Nothing says Christmas like a bunch of lights on the trees, clumsily packed away after last year’s festivities. Untangling bulbs is an annual ritual in many homes.
Thomas Edison’s connection – and thus New Jersey’s connection – to the unpleasant task is clear. Edison and his team developed the first long-lasting incandescent light bulb in 1879. Ever the showman, Edison liked to trick potential investors with light displays. At Christmas 1879, “he decorated his laboratory in Menlo Park with his new lights, drawing spectators from near and far to witness the wintry magic,” according to the National Park Service, which runs the wonderful Thomas Edison National Historical Park in West Orange. This was at a time when many families lit their Christmas trees with living candles.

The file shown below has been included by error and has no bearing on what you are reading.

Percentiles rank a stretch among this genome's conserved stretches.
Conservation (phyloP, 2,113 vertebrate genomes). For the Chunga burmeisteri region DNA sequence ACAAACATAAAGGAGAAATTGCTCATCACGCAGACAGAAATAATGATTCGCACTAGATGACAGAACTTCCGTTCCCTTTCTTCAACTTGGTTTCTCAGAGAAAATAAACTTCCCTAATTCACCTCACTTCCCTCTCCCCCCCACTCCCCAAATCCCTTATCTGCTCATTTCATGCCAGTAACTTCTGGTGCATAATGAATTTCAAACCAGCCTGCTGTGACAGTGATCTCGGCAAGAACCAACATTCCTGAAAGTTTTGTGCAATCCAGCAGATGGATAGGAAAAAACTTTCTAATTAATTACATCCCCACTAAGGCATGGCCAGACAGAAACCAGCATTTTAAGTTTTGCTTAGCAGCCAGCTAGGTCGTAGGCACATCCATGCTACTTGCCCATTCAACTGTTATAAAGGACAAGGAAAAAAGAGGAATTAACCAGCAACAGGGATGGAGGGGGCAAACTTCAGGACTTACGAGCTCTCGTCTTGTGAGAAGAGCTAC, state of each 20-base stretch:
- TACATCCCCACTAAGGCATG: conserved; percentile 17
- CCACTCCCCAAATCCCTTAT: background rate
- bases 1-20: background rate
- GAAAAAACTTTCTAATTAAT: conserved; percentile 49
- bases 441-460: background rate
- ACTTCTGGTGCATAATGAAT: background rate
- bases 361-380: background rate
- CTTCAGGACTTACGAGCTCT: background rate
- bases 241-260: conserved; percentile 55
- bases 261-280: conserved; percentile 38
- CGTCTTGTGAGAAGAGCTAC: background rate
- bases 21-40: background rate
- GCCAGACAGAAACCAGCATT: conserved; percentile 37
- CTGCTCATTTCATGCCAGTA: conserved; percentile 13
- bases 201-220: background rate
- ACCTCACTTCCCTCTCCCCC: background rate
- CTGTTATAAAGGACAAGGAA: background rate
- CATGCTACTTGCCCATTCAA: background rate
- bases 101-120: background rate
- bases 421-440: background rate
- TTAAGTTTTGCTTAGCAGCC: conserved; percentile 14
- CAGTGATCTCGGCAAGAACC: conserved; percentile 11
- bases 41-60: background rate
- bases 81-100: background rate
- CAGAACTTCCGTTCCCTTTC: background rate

But we can thank Edison’s fellow inventor and business partner Edward H. Johnson for the idea of hanging electric lights on Christmas trees. In 1882, he connected 80 red, white and blue bulbs and surrounded his Christmas tree with them.
It wasn’t until then 1901 year, however, that the Edison General Electric Company produced the world’s first commercially produced Christmas tree lights in rows of nine sockets each. They were made in Harrison, New Jersey. Thus was born a tradition that mostly enchanted, but sometimes burdened millions of people around the world.